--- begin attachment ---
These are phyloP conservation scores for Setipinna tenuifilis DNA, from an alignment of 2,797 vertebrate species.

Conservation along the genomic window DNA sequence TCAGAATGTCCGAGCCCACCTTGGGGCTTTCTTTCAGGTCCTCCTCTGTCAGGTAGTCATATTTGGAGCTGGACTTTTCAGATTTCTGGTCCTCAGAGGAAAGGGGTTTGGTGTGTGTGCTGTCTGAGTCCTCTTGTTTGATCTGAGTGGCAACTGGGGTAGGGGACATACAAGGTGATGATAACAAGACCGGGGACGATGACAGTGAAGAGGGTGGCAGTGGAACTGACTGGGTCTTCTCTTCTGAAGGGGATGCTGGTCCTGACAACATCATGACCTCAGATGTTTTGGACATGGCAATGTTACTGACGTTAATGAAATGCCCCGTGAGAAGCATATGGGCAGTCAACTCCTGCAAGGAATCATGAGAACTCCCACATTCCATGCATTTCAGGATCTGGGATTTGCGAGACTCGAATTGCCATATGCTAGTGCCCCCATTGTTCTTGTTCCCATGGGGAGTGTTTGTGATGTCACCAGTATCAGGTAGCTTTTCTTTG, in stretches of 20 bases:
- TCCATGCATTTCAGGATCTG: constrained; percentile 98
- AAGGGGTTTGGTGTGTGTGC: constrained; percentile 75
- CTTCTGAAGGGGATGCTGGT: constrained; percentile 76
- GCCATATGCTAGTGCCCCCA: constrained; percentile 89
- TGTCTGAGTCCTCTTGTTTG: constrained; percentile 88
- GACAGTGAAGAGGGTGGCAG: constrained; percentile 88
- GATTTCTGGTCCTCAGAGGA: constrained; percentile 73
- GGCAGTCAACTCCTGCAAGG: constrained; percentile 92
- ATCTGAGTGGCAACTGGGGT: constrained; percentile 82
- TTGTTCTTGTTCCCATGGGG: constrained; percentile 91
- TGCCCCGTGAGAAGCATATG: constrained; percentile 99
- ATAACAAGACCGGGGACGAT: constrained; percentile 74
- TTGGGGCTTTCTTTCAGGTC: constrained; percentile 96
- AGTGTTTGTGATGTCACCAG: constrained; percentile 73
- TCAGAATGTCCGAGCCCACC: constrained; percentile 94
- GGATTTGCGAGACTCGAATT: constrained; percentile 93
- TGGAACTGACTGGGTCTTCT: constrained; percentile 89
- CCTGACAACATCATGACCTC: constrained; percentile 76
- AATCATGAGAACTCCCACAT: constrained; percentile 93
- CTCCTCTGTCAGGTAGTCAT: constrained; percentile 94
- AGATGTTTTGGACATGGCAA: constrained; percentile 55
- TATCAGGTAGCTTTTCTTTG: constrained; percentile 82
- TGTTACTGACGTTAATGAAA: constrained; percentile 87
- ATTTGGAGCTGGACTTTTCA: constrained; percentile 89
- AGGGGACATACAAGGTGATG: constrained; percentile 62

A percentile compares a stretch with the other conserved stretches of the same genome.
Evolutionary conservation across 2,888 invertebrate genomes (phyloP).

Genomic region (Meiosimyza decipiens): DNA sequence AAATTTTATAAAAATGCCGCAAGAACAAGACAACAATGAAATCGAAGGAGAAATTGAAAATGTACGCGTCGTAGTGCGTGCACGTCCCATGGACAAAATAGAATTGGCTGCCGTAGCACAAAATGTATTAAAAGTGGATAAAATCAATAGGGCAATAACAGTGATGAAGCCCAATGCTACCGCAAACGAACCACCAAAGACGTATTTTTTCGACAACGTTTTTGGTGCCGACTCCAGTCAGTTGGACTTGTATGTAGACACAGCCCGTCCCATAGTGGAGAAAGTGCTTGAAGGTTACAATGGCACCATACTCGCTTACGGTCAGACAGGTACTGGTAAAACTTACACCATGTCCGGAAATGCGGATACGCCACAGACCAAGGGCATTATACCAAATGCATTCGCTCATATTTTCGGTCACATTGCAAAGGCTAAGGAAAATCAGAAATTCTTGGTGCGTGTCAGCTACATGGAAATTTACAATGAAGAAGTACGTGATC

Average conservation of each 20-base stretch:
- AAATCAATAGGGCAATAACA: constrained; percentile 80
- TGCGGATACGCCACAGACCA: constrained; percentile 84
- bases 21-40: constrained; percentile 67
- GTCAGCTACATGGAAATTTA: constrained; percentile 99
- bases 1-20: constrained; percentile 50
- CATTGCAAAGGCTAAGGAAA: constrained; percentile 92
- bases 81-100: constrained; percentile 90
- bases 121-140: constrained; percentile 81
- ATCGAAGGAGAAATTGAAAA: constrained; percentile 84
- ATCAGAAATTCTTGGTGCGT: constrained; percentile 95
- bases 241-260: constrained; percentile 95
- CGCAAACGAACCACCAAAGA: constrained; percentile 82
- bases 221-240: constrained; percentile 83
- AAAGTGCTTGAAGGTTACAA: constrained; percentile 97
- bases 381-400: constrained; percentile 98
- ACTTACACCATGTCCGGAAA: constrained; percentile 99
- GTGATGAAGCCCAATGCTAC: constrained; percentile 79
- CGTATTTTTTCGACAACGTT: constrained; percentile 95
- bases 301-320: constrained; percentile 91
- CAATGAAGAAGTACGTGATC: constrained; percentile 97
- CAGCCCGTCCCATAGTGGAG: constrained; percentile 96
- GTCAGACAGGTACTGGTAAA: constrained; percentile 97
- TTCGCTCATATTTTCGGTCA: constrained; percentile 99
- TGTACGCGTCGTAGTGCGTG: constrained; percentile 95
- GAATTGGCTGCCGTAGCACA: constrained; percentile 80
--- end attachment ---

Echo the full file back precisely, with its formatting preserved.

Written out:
These are phyloP conservation scores for Setipinna tenuifilis DNA, from an alignment of 2,797 vertebrate species.

Conservation along the genomic window DNA sequence TCAGAATGTCCGAGCCCACCTTGGGGCTTTCTTTCAGGTCCTCCTCTGTCAGGTAGTCATATTTGGAGCTGGACTTTTCAGATTTCTGGTCCTCAGAGGAAAGGGGTTTGGTGTGTGTGCTGTCTGAGTCCTCTTGTTTGATCTGAGTGGCAACTGGGGTAGGGGACATACAAGGTGATGATAACAAGACCGGGGACGATGACAGTGAAGAGGGTGGCAGTGGAACTGACTGGGTCTTCTCTTCTGAAGGGGATGCTGGTCCTGACAACATCATGACCTCAGATGTTTTGGACATGGCAATGTTACTGACGTTAATGAAATGCCCCGTGAGAAGCATATGGGCAGTCAACTCCTGCAAGGAATCATGAGAACTCCCACATTCCATGCATTTCAGGATCTGGGATTTGCGAGACTCGAATTGCCATATGCTAGTGCCCCCATTGTTCTTGTTCCCATGGGGAGTGTTTGTGATGTCACCAGTATCAGGTAGCTTTTCTTTG, in stretches of 20 bases:
- TCCATGCATTTCAGGATCTG: constrained; percentile 98
- AAGGGGTTTGGTGTGTGTGC: constrained; percentile 75
- CTTCTGAAGGGGATGCTGGT: constrained; percentile 76
- GCCATATGCTAGTGCCCCCA: constrained; percentile 89
- TGTCTGAGTCCTCTTGTTTG: constrained; percentile 88
- GACAGTGAAGAGGGTGGCAG: constrained; percentile 88
- GATTTCTGGTCCTCAGAGGA: constrained; percentile 73
- GGCAGTCAACTCCTGCAAGG: constrained; percentile 92
- ATCTGAGTGGCAACTGGGGT: constrained; percentile 82
- TTGTTCTTGTTCCCATGGGG: constrained; percentile 91
- TGCCCCGTGAGAAGCATATG: constrained; percentile 99
- ATAACAAGACCGGGGACGAT: constrained; percentile 74
- TTGGGGCTTTCTTTCAGGTC: constrained; percentile 96
- AGTGTTTGTGATGTCACCAG: constrained; percentile 73
- TCAGAATGTCCGAGCCCACC: constrained; percentile 94
- GGATTTGCGAGACTCGAATT: constrained; percentile 93
- TGGAACTGACTGGGTCTTCT: constrained; percentile 89
- CCTGACAACATCATGACCTC: constrained; percentile 76
- AATCATGAGAACTCCCACAT: constrained; percentile 93
- CTCCTCTGTCAGGTAGTCAT: constrained; percentile 94
- AGATGTTTTGGACATGGCAA: constrained; percentile 55
- TATCAGGTAGCTTTTCTTTG: constrained; percentile 82
- TGTTACTGACGTTAATGAAA: constrained; percentile 87
- ATTTGGAGCTGGACTTTTCA: constrained; percentile 89
- AGGGGACATACAAGGTGATG: constrained; percentile 62

A percentile compares a stretch with the other conserved stretches of the same genome.
Evolutionary conservation across 2,888 invertebrate genomes (phyloP).

Genomic region (Meiosimyza decipiens): DNA sequence AAATTTTATAAAAATGCCGCAAGAACAAGACAACAATGAAATCGAAGGAGAAATTGAAAATGTACGCGTCGTAGTGCGTGCACGTCCCATGGACAAAATAGAATTGGCTGCCGTAGCACAAAATGTATTAAAAGTGGATAAAATCAATAGGGCAATAACAGTGATGAAGCCCAATGCTACCGCAAACGAACCACCAAAGACGTATTTTTTCGACAACGTTTTTGGTGCCGACTCCAGTCAGTTGGACTTGTATGTAGACACAGCCCGTCCCATAGTGGAGAAAGTGCTTGAAGGTTACAATGGCACCATACTCGCTTACGGTCAGACAGGTACTGGTAAAACTTACACCATGTCCGGAAATGCGGATACGCCACAGACCAAGGGCATTATACCAAATGCATTCGCTCATATTTTCGGTCACATTGCAAAGGCTAAGGAAAATCAGAAATTCTTGGTGCGTGTCAGCTACATGGAAATTTACAATGAAGAAGTACGTGATC

Average conservation of each 20-base stretch:
- AAATCAATAGGGCAATAACA: constrained; percentile 80
- TGCGGATACGCCACAGACCA: constrained; percentile 84
- bases 21-40: constrained; percentile 67
- GTCAGCTACATGGAAATTTA: constrained; percentile 99
- bases 1-20: constrained; percentile 50
- CATTGCAAAGGCTAAGGAAA: constrained; percentile 92
- bases 81-100: constrained; percentile 90
- bases 121-140: constrained; percentile 81
- ATCGAAGGAGAAATTGAAAA: constrained; percentile 84
- ATCAGAAATTCTTGGTGCGT: constrained; percentile 95
- bases 241-260: constrained; percentile 95
- CGCAAACGAACCACCAAAGA: constrained; percentile 82
- bases 221-240: constrained; percentile 83
- AAAGTGCTTGAAGGTTACAA: constrained; percentile 97
- bases 381-400: constrained; percentile 98
- ACTTACACCATGTCCGGAAA: constrained; percentile 99
- GTGATGAAGCCCAATGCTAC: constrained; percentile 79
- CGTATTTTTTCGACAACGTT: constrained; percentile 95
- bases 301-320: constrained; percentile 91
- CAATGAAGAAGTACGTGATC: constrained; percentile 97
- CAGCCCGTCCCATAGTGGAG: constrained; percentile 96
- GTCAGACAGGTACTGGTAAA: constrained; percentile 97
- TTCGCTCATATTTTCGGTCA: constrained; percentile 99
- TGTACGCGTCGTAGTGCGTG: constrained; percentile 95
- GAATTGGCTGCCGTAGCACA: constrained; percentile 80